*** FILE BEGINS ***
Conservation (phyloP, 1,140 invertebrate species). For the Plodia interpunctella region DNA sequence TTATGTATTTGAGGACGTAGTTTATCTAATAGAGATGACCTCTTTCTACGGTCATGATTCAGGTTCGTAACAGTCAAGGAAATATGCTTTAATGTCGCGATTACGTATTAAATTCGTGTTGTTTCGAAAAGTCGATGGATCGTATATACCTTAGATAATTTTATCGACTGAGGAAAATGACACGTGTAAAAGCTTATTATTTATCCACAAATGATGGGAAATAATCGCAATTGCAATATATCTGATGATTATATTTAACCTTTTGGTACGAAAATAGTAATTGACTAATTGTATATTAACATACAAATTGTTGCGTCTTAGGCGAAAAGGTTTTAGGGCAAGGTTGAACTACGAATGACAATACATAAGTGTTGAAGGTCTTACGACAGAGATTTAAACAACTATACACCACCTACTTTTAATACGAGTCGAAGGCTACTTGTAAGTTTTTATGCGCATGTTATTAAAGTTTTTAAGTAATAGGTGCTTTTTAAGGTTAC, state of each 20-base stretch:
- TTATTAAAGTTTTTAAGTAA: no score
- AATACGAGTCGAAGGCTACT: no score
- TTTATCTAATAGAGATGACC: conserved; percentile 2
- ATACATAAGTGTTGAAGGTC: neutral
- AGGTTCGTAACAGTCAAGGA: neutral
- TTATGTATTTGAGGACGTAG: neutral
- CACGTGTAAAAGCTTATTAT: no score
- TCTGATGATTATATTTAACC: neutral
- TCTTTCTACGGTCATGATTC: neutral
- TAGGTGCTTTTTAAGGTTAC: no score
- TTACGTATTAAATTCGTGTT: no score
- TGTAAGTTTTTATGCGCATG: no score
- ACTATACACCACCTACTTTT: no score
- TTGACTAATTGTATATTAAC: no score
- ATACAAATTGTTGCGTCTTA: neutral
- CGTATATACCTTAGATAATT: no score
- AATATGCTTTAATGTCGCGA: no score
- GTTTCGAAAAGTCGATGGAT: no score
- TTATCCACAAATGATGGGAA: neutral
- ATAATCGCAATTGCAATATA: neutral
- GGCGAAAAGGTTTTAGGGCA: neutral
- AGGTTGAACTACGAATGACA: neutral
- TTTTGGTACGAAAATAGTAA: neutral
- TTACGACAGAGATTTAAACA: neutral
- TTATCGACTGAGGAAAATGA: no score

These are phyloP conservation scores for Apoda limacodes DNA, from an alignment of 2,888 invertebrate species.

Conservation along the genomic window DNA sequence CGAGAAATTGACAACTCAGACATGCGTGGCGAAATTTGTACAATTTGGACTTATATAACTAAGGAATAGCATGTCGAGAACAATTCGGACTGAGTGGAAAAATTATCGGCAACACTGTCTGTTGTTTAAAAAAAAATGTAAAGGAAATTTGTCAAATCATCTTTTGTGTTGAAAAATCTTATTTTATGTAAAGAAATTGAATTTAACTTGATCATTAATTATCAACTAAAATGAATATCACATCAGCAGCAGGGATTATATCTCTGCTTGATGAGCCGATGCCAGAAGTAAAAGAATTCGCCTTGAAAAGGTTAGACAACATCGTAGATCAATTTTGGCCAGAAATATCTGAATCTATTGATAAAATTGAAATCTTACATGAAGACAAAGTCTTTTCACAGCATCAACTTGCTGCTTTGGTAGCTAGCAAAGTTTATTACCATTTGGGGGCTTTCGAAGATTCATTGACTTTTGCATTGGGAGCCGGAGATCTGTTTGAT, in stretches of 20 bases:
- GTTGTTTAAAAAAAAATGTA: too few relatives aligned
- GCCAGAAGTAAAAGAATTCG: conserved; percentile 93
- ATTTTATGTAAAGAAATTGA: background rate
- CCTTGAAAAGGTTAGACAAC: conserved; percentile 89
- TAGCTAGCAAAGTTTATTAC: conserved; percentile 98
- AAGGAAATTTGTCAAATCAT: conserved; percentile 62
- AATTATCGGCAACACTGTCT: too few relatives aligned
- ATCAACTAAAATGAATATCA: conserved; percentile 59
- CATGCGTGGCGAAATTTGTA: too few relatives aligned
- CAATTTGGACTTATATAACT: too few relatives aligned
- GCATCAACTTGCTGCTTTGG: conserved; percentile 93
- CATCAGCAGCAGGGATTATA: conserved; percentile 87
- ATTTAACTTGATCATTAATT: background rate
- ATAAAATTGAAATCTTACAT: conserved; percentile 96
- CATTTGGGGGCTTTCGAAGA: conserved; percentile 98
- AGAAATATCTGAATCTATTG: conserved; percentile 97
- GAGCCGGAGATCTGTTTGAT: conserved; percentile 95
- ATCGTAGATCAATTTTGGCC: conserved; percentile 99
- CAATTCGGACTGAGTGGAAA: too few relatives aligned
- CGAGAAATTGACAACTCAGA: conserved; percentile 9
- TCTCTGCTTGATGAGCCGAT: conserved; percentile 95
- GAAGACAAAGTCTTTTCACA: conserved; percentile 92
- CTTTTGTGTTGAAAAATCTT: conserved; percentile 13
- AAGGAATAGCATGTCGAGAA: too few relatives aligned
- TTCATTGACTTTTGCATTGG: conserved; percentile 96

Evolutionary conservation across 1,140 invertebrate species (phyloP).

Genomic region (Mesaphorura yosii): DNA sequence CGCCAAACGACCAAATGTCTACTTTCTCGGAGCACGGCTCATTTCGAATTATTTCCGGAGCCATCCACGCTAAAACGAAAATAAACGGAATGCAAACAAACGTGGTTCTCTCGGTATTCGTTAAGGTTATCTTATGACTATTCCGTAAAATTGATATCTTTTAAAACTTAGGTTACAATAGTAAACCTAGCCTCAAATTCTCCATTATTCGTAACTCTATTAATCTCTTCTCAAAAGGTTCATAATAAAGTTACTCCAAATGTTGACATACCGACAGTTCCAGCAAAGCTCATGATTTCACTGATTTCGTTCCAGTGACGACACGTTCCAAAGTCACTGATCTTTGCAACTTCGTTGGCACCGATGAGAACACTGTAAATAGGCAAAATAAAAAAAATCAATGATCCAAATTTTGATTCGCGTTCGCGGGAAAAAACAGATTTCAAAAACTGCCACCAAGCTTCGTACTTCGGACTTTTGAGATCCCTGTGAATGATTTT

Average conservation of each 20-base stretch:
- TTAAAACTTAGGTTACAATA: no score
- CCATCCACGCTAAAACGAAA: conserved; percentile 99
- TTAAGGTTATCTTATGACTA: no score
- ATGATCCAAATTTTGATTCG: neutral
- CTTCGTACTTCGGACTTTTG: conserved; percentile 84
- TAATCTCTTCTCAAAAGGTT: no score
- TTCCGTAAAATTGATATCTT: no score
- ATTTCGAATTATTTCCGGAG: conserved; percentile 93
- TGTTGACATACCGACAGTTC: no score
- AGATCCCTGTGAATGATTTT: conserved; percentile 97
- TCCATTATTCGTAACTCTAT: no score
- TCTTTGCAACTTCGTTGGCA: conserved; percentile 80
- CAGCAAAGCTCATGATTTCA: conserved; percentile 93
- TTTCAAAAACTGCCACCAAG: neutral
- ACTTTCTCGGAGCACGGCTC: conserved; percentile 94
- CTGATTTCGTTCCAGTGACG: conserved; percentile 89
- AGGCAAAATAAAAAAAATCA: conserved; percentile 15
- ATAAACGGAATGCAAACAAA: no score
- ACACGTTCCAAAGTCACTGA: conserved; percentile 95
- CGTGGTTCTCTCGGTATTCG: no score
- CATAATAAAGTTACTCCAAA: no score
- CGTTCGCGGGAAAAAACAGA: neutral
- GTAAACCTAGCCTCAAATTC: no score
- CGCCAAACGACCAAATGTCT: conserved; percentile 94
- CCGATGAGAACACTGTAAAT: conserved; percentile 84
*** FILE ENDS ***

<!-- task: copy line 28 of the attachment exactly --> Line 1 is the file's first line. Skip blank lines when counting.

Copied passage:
Conservation along the genomic window DNA sequence CGAGAAATTGACAACTCAGACATGCGTGGCGAAATTTGTACAATTTGGACTTATATAACTAAGGAATAGCATGTCGAGAACAATTCGGACTGAGTGGAAAAATTATCGGCAACACTGTCTGTTGTTTAAAAAAAAATGTAAAGGAAATTTGTCAAATCATCTTTTGTGTTGAAAAATCTTATTTTATGTAAAGAAATTGAATTTAACTTGATCATTAATTATCAACTAAAATGAATATCACATCAGCAGCAGGGATTATATCTCTGCTTGATGAGCCGATGCCAGAAGTAAAAGAATTCGCCTTGAAAAGGTTAGACAACATCGTAGATCAATTTTGGCCAGAAATATCTGAATCTATTGATAAAATTGAAATCTTACATGAAGACAAAGTCTTTTCACAGCATCAACTTGCTGCTTTGGTAGCTAGCAAAGTTTATTACCATTTGGGGGCTTTCGAAGATTCATTGACTTTTGCATTGGGAGCCGGAGATCTGTTTGAT, in stretches of 20 bases: